Indonesia has taken a step ahead in regulating processed foods and beverages. A set of guidelines or biotic regulations has been rolled out by the Badan Pengawas Obat dan Makanan (BPOM), or the Agency for Food and Drug Control/Indonesian Food and Drug Authority. The new set of regulations will not only govern the presence of microorganisms in general processed food and beverages like yogurt and kombucha, but they will also apply to probiotics.
Why was the Biotic Regulation Required?
Over the last few years, consumer preference for fermented foods has grown exponentially in several Southeast Asian nations like Indonesia. These foods include microorganisms, for instance, the popular lactobacillus found in yogurt, which offer health benefits like improved gut health and immunity. The problem lies in the fact that most of these fermented foods are marketed in processed forms. Packaged yogurts and bottled kombucha continue to flood the food market since they are considered healthy; to ensure that these packaged foods are safe for human consumption, the BPOM has taken this step.
What are the Various Microorganisms that are Permitted Under the Regulation?
The list of permitted microorganisms includes the following sixteen (16) types of bacteria:
- Bifidobacterium animalis
- Bifidobacterium breve
- Bifidobacterium lactis
- Bifidobacterium longum
- Lactobacillus acidophilus
- Lactobacillus casei
- Lactobacillus fermentum
- Lactobacillus lactis
- Lactobacillus paracasei
- Lactobacillus plantarum
- Lactobacillus reuteri
- Lactobacillus rhamnosis
- Leuconostoc citreum
- Lactobacillus delbrueckii (subsp. Bulgaricus)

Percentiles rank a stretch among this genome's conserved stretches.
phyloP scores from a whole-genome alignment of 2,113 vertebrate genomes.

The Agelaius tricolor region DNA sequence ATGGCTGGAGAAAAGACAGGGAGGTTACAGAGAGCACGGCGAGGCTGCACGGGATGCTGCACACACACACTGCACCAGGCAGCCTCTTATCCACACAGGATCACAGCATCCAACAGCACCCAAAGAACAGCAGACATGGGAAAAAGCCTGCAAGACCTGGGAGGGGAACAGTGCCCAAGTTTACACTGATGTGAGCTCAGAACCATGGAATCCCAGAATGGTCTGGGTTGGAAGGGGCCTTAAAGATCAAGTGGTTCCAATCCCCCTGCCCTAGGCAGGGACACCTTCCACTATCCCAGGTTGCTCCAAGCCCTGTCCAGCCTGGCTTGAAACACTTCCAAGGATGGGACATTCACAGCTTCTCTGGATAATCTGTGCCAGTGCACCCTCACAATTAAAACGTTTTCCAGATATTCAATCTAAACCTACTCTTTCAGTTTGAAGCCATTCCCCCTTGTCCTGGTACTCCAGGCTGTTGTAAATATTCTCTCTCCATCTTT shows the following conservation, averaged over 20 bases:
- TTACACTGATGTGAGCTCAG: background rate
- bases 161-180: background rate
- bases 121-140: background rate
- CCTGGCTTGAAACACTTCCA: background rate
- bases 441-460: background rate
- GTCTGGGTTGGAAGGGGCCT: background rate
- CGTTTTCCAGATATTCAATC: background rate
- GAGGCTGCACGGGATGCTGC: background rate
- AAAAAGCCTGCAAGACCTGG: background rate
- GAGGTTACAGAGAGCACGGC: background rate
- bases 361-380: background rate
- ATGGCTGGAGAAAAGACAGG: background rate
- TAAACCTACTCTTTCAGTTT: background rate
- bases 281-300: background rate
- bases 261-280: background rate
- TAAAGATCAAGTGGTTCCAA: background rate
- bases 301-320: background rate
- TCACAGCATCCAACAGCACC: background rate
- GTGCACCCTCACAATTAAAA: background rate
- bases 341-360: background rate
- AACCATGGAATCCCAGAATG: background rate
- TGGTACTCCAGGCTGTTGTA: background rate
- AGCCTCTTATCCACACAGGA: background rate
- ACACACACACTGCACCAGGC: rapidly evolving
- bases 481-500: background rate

- Streptococcus salivarius (subsp. Thermophilus).
What Else Does the Biotic Regulation State?
The BPOM has also mandated that processed food and beverages regulated by these standards must show the required measurement of viable bacteria by the end of their shelf life. A total number of microorganisms of at least 1x106 CFU/g or 1x106 CFU/ml of the total processed product, which will be confirmed by laboratory analysis and testing, must be present in the products.
Manufacturers who have obtained distribution permits for their fermented processed products and beverages prior to the enactment of this decree must ensure that the products conform to the mandate within no later than thirty (30) months after this is enforced, giving the timeline for transition up to the third quarter of 2025.
Products that are in the application process for a distribution permit will continue to be processed in accordance with the current regulations but must comply with the new mandate within thirty (30) months.
To conclude, it is interesting to see how Indonesia is witnessing a surge in the yogurt market, with many outlets gaining social media traction. Given that the demand for healthier immunity-boosting food options prompted yoghurt’s popularity to skyrocket in the country ever since the COVID-19 outbreak, the BPOM regulating this suddenly popular product is obvious for both health and market-related reasons. Ensure compliance with BPOM requirements by performing a careful assessment of your food products. Contact food Regulatory specialists at Freyr for region-specific compliance guidance. Stay informed! Stay compliant!